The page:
Algae: You know it when you see it. It’s the slimy green carpet that blankets the top of ponds or neglected swimming pools. It may be long strands of seaweed, sometimes used for fertilizer or food, that sway with the ocean tide. Or, algae may show up as the poisonous red tides that bloom near the coast and threaten marine life.
This kelp forest is in Monterey Bay off the coast of California.
|Tania Larson, U.S. Geological Survey|
Algae may be easy to see, but appearances can be deceiving. There’s an ongoing problem with algae that has pestered scientists ever since they started trying to organize and classify the natural world. Different types of algae may look similar, but they’re actually very different organisms.
Algae may range in color from red to brown to yellow to green. Some types are tiny and visible only under a microscope. One good example: the plant-like phytoplankton. Others types, like giant sea kelp, can grow to more than 100 feet long. Some types of algae are unicellular. That means the entire organism is made of one cell. Others are made from many cells.
Diatoms are one of the single-celled types of algae. Pictured is a scanning electron micrograph image of Diploneis puella.
|USGS Geology and Environmental Change Science Center website|
Strangest of all, there are types of algae that sometimes behave like plants — and sometimes behave like animals. Like a plant, these algae use photosynthesis to make food. (During photosynthesis, plants or algae use light from the sun to turn carbon dioxide and water into oxygen and food.) But when sunlight is not available, these organisms can still survive by eating other organisms — including other algae! (What would you call that? Cannibalgae?) That behavior is more like an animal because animals can’t synthesize their own food.
Algae are notoriously difficult to classify. So much so, say some scientists, that maybe the best idea is to stop using the word “algae” altogether — except that it’s been around so long it’s too late to change.
Your cousin Chlamy
In 2007, an international team of biologists looked at all the genes of a simple green alga called Chlamydomonas reinhardtii, or Chlamy for short. Genes carry the instructions of life “written” on tightly coiled molecules called DNA inside every cell. Chlamy’s genetic “instruction book” has about 15,000 genes, which is about 8,000 fewer genes than in humans. When the biologists compared Chlamy’s genes to other organisms, some interesting trends emerged.
A large number of Chlamy’s genes can also be found in flowering plants. But it might be surprising to know that roughly 35 percent of Chlamy’s genes can be found in both flowering plants and humans, the research team reported earlier this year. Plus, about 10 percent of Chlamy’s genes can be found in human cells but not plant cells.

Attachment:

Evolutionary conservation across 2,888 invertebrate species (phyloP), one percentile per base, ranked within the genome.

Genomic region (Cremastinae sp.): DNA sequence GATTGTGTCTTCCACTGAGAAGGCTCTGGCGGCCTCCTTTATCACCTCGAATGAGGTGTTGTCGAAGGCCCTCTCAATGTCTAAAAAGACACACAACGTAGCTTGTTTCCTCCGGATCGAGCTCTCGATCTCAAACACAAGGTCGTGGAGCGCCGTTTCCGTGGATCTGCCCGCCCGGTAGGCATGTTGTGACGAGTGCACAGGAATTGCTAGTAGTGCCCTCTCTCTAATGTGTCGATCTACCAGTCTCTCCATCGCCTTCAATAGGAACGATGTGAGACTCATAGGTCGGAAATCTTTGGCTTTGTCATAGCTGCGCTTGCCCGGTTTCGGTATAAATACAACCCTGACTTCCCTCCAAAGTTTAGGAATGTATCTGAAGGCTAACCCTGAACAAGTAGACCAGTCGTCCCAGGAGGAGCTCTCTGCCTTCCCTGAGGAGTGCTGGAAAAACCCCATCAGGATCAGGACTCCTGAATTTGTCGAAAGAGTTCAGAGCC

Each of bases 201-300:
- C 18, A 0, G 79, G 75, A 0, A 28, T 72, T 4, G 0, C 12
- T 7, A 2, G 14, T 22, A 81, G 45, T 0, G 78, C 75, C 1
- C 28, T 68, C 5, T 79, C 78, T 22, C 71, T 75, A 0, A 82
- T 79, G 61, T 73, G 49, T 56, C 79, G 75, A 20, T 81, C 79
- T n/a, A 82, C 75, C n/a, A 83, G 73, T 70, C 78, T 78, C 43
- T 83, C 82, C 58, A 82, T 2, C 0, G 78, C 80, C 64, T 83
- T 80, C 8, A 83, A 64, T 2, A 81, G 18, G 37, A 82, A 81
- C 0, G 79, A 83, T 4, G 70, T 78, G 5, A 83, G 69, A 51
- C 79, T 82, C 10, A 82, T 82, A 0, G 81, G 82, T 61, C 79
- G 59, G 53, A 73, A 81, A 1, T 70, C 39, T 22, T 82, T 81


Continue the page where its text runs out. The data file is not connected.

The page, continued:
No one is going to invite Chlamy to the family reunion, of course. And Chlamy isn’t that unusual — many different living things have identical genes. But Chlamy is interesting: It shows how evolution can deliver some surprising tricks, like producing algae that is genetically similar to humans and plants.
A red tide is a poisonous bloom of algae that can kill marine life.
Scientists have always had trouble classifying algae. In ancient Greece, the philosopher Aristotle — probably the first scientist to try to organize all living things — simply placed algae in with plants. (Plants and animals were “beneath” humans, and humans were “beneath” angels.)
In the 18th century, a Swedish botanist named Carl Linnaeus suggested a system that grouped all plants together and grouped all animals together. Like Aristotle, Linnaeus called algae a plant. Linnaeus’ system also showed how similar animals — such as dogs and wolves, for example — could be grouped together. The system is still in use today, though it has been modified and changed significantly in the past 250 years. But even with hundreds of years of changes, algae stick out like a sore thumb.
“The study of algae has changed a lot, but it has always been a problem,” says Rick McCourt. He's a biologist at the Academy of Natural Sciences in Philadelphia, Penn. McCourt is also a phycologist (Fy-KOL-uh-gist), or a scientist who studies algae. (Phycology is the study of algae.)
McCourt points out that the algae problem goes back much farther than Linnaeus or even Aristotle. Much farther: The roots of algae’s identity crisis go all the way back to the beginning of life on Earth, billions of years ago.
Bacteria move in
About 3 billion years ago, Earth was a different planet. It was not populated by people, animals or plants, and the atmosphere was mostly carbon dioxide. Earth’s inhabitants were microorganisms such as bacteria, so small they’re impossible to see without the help of a microscope.
So how did that Earth become the planet on which we live? Many scientists who study evolution blame one particular organism called cyanobacteria. (Sometimes known as blue-green algae or blue-green bacteria, these microorganisms were grouped together with algae until just a few years ago.)
When cyanobacteria, or blue-green bacteria (pictured is the cyanobacteria Gloeotrichia stained with sytox green), invaded another organism, algae was the eventual result.